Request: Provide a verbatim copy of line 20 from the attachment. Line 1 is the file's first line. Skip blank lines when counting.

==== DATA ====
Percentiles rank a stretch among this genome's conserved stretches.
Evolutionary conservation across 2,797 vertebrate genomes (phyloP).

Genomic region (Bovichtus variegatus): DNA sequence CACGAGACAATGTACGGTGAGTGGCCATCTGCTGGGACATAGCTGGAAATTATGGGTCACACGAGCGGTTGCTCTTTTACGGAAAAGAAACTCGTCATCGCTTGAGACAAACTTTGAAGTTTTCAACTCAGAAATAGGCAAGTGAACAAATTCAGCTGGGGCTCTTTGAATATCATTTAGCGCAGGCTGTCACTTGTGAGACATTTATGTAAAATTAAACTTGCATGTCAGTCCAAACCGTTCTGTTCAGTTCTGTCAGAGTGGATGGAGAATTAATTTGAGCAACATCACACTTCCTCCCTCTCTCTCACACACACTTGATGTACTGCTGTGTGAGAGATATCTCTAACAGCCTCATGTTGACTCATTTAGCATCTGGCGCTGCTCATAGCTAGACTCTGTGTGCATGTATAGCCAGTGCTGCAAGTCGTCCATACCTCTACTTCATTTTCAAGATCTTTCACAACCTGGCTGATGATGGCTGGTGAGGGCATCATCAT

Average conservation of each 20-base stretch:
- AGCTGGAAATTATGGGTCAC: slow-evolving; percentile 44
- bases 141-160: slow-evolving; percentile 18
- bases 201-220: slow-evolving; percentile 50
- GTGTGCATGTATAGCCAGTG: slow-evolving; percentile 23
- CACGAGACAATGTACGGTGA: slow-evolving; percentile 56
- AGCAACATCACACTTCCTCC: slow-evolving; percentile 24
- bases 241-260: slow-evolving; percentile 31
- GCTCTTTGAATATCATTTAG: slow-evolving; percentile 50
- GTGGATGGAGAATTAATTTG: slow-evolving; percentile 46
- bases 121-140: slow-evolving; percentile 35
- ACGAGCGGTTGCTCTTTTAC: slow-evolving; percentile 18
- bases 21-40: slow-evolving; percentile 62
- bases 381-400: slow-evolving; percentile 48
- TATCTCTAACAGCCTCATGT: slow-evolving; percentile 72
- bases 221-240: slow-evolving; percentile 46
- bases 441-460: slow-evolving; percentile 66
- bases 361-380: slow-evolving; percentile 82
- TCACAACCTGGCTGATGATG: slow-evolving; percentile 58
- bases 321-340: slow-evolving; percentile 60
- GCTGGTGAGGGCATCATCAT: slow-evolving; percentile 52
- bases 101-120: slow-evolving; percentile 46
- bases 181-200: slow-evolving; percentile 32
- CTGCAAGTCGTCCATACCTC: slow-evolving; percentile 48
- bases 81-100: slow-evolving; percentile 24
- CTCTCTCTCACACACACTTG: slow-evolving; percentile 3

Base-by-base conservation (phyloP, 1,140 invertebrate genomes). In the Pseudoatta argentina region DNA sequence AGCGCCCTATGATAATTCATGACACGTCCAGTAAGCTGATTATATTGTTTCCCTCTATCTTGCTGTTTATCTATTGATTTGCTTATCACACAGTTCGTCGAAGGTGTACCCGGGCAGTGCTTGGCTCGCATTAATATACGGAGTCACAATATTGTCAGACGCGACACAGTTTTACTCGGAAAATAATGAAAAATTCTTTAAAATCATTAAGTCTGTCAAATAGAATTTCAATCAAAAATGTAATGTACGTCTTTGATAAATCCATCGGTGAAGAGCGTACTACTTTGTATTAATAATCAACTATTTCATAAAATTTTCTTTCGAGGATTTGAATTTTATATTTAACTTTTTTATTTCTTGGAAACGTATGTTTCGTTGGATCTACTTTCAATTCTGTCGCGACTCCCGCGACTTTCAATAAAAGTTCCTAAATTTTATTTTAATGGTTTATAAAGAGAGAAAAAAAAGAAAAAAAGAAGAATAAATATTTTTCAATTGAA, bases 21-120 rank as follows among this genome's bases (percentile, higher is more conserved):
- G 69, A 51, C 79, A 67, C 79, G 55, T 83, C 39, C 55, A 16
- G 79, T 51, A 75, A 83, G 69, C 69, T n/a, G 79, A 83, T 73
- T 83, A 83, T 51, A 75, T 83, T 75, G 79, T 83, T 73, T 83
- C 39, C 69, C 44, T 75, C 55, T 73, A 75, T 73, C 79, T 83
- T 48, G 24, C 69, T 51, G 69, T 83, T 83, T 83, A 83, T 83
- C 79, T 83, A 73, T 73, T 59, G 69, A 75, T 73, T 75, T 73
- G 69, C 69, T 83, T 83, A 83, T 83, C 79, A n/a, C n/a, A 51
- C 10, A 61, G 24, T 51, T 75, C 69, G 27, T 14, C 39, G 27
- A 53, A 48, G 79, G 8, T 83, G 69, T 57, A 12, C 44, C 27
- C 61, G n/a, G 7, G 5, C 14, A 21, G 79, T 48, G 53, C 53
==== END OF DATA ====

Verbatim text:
- bases 441-460: slow-evolving; percentile 66